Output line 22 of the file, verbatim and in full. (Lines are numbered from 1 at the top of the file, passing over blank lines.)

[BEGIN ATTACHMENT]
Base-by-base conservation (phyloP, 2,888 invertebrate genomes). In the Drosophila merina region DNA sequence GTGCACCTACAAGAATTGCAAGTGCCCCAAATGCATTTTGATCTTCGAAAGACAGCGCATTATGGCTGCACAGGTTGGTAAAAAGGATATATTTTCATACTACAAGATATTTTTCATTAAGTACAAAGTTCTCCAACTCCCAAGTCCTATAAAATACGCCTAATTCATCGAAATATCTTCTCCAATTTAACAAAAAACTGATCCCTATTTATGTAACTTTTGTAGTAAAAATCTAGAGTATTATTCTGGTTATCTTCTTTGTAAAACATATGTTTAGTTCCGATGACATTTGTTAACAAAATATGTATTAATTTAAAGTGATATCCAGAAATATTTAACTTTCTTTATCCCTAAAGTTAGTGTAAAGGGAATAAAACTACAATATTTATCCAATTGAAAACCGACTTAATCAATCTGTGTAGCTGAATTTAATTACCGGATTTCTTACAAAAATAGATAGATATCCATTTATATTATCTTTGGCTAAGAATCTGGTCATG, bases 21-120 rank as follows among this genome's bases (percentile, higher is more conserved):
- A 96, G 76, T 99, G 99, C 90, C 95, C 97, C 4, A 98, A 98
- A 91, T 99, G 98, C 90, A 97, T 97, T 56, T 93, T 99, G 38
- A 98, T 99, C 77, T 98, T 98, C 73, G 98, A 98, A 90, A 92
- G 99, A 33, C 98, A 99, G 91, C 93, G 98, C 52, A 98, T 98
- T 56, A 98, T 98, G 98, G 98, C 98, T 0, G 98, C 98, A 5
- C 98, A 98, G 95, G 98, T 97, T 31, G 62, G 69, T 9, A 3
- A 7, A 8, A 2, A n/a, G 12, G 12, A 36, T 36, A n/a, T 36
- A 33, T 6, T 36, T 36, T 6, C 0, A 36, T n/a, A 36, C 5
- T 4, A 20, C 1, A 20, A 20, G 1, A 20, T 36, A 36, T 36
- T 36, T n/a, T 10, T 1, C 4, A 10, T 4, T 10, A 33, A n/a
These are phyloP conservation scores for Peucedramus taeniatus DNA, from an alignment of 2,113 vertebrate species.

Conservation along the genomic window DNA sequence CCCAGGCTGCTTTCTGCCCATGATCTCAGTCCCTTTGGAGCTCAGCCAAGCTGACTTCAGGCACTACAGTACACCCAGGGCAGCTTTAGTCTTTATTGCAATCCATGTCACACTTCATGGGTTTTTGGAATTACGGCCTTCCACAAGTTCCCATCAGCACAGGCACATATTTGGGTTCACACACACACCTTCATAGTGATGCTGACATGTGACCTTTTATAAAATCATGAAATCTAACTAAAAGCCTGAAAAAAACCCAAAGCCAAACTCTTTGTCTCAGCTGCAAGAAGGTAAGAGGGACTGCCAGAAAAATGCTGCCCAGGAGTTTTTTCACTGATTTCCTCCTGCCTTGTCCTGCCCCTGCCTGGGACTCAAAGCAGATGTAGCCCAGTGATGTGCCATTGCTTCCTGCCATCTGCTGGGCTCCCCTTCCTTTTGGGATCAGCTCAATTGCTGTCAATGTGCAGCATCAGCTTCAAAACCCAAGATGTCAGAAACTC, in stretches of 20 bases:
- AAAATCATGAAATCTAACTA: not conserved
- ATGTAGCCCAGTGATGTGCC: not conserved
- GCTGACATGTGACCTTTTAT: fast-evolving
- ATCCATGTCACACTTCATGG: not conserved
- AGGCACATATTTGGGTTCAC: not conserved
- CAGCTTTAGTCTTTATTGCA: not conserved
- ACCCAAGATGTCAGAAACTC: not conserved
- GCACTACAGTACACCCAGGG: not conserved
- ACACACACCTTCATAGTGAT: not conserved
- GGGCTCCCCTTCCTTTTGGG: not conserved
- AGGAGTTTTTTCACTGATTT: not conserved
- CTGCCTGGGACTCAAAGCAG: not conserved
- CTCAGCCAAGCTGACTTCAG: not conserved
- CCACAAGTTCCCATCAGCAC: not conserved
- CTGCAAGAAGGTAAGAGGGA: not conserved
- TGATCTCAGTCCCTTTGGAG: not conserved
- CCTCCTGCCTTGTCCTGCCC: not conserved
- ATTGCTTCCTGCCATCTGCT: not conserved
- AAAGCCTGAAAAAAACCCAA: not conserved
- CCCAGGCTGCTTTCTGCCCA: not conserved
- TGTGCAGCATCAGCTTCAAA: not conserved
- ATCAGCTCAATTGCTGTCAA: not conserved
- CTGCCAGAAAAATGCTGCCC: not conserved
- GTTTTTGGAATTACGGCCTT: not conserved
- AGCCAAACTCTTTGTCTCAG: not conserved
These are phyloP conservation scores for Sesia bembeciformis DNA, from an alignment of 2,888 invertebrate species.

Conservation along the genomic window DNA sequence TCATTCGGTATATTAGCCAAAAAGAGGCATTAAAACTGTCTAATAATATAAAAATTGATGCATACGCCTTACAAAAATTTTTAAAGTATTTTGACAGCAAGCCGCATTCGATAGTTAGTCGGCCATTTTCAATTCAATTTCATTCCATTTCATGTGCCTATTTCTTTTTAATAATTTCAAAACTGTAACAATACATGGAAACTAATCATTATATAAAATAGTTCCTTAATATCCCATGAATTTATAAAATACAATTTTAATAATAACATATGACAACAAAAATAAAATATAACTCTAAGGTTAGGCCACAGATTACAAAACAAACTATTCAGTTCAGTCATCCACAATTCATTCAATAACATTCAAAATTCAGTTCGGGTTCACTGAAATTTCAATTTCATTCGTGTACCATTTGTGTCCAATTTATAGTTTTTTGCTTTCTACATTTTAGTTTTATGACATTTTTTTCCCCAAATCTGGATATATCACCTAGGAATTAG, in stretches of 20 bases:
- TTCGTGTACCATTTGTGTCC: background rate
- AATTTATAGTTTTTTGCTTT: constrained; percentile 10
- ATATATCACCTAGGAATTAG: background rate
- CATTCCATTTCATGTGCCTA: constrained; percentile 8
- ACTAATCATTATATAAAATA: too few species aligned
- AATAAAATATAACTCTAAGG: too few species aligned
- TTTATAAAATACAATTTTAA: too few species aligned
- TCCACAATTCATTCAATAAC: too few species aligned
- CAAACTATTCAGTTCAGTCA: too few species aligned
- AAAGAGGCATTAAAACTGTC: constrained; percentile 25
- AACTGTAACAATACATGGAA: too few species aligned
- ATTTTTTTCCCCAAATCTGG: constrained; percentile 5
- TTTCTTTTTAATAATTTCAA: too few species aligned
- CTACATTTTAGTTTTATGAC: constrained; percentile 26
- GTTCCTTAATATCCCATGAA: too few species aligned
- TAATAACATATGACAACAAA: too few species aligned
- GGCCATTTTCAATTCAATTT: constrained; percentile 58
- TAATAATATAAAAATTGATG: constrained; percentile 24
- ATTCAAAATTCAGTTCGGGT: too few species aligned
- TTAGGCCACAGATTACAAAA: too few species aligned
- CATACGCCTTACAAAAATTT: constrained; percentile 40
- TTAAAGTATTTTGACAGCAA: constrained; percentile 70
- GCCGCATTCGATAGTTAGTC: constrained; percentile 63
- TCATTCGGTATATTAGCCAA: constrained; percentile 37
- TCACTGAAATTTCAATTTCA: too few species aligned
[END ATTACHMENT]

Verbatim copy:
- ACACACACCTTCATAGTGAT: not conserved